Hail Caesar: The Evolution of a Family Name to an Imperial Title



Julius Caesar / Wikimedia Commons


By Mary Harrsch

Ancient Times Blog

“The princes who by their birth or their adoption belonged to the family of the Caesars, took the name of Caesar.    After the death of Nero, this name designated the Imperial dignity itself, and afterwards the appointed successor. – Footnote, Gibbon’s Decline and Fall of the Roman Empire


Nerva and the Roman Succession Crisis of AD 96-99 / John D. Grainger

However, scholars in Gibbon’s time were unsure of the exact point in the Roman succession that the name transitioned to an imperial title.


Augustus as Pontifex Maximus photographed at the Palazzo Massimo in Rome by Mary Harrsch.

“The time at which it was employed in the latter sense, cannot be fixed with certainty. Bach (Hist. Jurisprud. Rom. 304) affirms from Tacitus, H. i. 15, and Suetonius, Galba, 17, that Galba conferred on Piso Lucinianus the title of Caesar, and from that time the term had this meaning: but these two historians simply say that he appointed Piso his successor, and do not mention the word Caesar.  [Actually, Galba himself assumed the title Servius Galba Imperator Caesar” then passed it on by adoption to his successor.]

Aurelius Victor (in Traj. 348, ed. Artzen) says that Hadrian first received this title on his adoption; but as the adoption of Hadrian is still doubtful, and besides this, as Trajan, on his death-bed, was not likely to have created a new title for his successor, it is more probable that Aelius Verus was the first who was called Caesar when adopted by Hadrian. Spart. in Aelio Vero, 102.- W.”   – Footnote, Gibbon’s Decline and Fall of the Roman Empire

Adoption certainly accounts for Augustus, who was adopted by Julius Caesar, and Tiberius, who was subsequently adopted by Augustus.  Claudius assumed the name of Caesar upon accession without previous adoption but he was a direct descendant of Caesar’s bloodline.  Claudius later adopted Lucius Domitius Ahenobarbus (Nero) thus transmitting the name Caesar to him. So Gibbon’s initial observations are correct.  However,  Gibbon seems to become a bit confused with the successions occurring in the Year of the Four Emperors.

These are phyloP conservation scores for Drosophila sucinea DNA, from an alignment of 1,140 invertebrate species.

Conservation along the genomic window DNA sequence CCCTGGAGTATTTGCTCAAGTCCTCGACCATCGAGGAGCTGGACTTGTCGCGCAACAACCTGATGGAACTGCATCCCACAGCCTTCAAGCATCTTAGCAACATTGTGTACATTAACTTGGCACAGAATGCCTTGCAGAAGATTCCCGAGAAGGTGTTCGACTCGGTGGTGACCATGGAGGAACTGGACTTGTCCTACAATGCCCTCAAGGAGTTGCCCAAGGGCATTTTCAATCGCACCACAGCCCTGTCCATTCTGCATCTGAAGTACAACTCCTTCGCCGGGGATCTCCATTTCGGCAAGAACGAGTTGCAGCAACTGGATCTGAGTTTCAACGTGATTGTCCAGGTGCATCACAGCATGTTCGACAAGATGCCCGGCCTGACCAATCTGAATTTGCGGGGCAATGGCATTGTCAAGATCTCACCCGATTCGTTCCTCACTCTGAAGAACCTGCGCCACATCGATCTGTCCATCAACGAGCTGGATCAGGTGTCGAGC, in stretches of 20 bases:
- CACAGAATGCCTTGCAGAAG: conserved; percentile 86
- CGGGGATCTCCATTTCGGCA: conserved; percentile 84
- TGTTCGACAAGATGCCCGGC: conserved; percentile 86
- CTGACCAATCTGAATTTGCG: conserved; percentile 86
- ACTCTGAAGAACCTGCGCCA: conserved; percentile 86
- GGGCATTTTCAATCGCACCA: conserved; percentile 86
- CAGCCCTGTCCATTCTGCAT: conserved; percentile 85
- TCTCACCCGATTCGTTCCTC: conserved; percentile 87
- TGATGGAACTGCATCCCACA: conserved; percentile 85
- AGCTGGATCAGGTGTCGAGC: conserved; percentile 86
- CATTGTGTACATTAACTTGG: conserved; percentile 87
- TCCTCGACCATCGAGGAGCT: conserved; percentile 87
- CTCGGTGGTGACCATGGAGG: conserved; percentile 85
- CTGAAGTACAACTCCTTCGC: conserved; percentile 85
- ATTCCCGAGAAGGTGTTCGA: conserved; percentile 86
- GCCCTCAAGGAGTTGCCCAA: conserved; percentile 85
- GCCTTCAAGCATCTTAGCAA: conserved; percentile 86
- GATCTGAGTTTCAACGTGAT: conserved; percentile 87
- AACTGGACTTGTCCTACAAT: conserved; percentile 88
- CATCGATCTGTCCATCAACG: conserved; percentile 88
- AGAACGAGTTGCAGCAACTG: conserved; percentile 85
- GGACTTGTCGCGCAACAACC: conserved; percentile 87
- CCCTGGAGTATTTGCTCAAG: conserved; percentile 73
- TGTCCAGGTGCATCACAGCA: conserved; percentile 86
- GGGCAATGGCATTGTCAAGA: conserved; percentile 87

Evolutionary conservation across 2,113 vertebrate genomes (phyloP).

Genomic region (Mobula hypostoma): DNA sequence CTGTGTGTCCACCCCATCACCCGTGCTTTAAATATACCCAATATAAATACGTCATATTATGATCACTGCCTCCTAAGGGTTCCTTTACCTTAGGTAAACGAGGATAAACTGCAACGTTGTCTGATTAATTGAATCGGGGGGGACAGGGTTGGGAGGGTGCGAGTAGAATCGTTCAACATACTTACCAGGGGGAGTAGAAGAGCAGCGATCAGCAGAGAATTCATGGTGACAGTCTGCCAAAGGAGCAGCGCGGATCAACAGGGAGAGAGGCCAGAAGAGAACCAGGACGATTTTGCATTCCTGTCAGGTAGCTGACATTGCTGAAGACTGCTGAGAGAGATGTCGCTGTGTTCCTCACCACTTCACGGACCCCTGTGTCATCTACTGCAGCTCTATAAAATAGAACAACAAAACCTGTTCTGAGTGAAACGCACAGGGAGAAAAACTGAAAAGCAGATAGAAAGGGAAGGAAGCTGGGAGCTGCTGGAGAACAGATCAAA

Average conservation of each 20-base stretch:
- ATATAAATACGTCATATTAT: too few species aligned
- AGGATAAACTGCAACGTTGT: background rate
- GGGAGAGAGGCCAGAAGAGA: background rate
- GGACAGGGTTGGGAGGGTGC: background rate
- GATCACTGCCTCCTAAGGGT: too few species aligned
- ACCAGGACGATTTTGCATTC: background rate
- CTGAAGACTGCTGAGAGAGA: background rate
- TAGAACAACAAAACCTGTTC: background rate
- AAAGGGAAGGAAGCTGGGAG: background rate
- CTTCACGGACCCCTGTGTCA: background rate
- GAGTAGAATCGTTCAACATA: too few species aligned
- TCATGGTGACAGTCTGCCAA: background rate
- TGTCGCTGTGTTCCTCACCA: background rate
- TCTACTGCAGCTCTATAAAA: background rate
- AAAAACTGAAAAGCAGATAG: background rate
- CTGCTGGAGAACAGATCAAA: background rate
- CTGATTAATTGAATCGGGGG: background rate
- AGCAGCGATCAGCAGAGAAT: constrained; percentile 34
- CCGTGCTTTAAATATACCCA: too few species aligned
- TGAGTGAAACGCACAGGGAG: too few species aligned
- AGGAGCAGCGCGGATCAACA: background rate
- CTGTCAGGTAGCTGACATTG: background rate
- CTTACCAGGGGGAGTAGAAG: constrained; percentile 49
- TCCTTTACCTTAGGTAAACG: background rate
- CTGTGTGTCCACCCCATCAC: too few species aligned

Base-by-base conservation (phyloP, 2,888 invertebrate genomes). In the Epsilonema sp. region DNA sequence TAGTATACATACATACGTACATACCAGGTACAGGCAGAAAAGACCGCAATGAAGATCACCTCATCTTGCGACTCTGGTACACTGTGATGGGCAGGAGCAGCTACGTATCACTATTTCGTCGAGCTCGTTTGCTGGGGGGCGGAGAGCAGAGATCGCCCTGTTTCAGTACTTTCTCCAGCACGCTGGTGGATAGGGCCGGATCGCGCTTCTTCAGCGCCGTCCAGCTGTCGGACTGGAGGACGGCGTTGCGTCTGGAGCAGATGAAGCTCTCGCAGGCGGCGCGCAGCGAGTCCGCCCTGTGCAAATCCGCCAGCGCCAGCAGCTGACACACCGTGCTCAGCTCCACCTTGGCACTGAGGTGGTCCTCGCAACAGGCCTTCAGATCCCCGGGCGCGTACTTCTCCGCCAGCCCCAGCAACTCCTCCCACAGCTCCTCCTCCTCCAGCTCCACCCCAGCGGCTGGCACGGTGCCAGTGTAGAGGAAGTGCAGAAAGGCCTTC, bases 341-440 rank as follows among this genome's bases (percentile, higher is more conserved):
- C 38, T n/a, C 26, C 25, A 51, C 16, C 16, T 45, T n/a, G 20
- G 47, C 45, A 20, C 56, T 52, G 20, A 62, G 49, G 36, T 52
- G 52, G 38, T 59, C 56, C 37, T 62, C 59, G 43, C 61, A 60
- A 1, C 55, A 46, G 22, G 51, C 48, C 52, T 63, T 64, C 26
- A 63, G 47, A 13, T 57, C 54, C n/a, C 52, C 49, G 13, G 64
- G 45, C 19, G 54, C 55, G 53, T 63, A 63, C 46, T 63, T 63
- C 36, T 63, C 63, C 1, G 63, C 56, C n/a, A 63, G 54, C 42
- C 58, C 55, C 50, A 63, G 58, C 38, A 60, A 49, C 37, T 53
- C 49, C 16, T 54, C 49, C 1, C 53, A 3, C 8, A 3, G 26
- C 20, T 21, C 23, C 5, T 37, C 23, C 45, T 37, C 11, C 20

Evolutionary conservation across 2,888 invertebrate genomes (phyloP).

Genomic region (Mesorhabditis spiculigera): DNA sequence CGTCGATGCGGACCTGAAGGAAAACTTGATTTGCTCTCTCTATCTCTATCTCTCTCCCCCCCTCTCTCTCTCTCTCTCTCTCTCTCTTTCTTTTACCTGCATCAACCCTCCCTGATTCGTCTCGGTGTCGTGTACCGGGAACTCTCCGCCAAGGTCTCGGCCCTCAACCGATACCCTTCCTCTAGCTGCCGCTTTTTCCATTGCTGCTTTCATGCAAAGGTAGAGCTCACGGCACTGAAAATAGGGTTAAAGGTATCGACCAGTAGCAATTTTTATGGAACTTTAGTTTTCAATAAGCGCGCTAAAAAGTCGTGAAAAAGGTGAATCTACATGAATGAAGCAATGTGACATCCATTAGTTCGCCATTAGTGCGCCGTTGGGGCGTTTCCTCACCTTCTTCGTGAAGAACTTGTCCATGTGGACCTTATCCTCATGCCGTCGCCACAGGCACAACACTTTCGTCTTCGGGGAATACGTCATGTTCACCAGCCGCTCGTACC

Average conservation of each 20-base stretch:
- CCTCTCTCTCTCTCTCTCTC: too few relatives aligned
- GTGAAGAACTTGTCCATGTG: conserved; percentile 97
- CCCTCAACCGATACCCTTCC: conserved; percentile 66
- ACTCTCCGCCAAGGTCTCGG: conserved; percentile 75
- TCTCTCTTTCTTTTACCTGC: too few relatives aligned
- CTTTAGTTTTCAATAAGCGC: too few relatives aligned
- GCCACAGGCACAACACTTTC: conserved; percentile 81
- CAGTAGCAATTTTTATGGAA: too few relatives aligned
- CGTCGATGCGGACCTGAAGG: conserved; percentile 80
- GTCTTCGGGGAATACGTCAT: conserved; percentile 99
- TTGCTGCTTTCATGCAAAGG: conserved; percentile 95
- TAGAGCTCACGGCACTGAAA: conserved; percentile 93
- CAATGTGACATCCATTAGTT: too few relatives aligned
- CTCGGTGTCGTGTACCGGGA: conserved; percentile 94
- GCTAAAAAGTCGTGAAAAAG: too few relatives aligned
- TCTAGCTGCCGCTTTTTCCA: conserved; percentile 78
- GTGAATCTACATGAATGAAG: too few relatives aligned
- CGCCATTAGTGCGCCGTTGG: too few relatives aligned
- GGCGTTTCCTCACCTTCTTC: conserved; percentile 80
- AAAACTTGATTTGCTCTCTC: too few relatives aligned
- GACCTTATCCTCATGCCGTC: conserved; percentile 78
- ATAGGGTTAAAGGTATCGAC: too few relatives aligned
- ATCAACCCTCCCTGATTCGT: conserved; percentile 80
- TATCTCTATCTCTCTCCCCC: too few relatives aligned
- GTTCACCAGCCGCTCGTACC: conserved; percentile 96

Roman emperor Otho in 69 CE.  Photographed at The Louvre in Paris by Mary Harrsch.

“Galba’s reign did not last long and he was soon deposed by Marcus Otho. Otho did not use the title “Caesar”, but occasionally used the title “Nero” as emperor. Otho was then defeated by Aulus Vitellius who acceded with the name “Aulus Vitellius Germanicus Imperator Augustus.” Vitellius did not at first adopt the cognomen “Caesar” as part of his name, and may have intended to replace it with “Germanicus” (he bestowed the name “Germanicus” upon his own son that year).

Nevertheless, Caesar had become such an integral part of the imperial dignity that its place was immediately restored by Titus Flavius Vespasianus (“Vespasian”), whose defeat of Vitellius in 69 [CE] put an end to the period of instability and began the Flavian dynasty. Vespasian’s son, Titus Flavius Vespasianus became “Titus Caesar Vespasianus”. – Wikipedia

Following the Flavians, the emperor Nerva assumed the title as well then passed it on through adoption to his heir  Caesar Nerva Traianus who, supposedly, adopted his heir Hadrian, passing the title to him.  At this point our path once more converges with Gibbon.


Publis Septimus Geta 3rd century CE.  Photographed at the Palazzo Altemps in Rome by Mary Harrsch.

I thought it was also interesting to read that to further distinguish the use of the name to designate the imperial heir, the title Nobilissimus (meaning “most noble”) was added in the 3rd century CE beginning with  Publius Septimius Geta.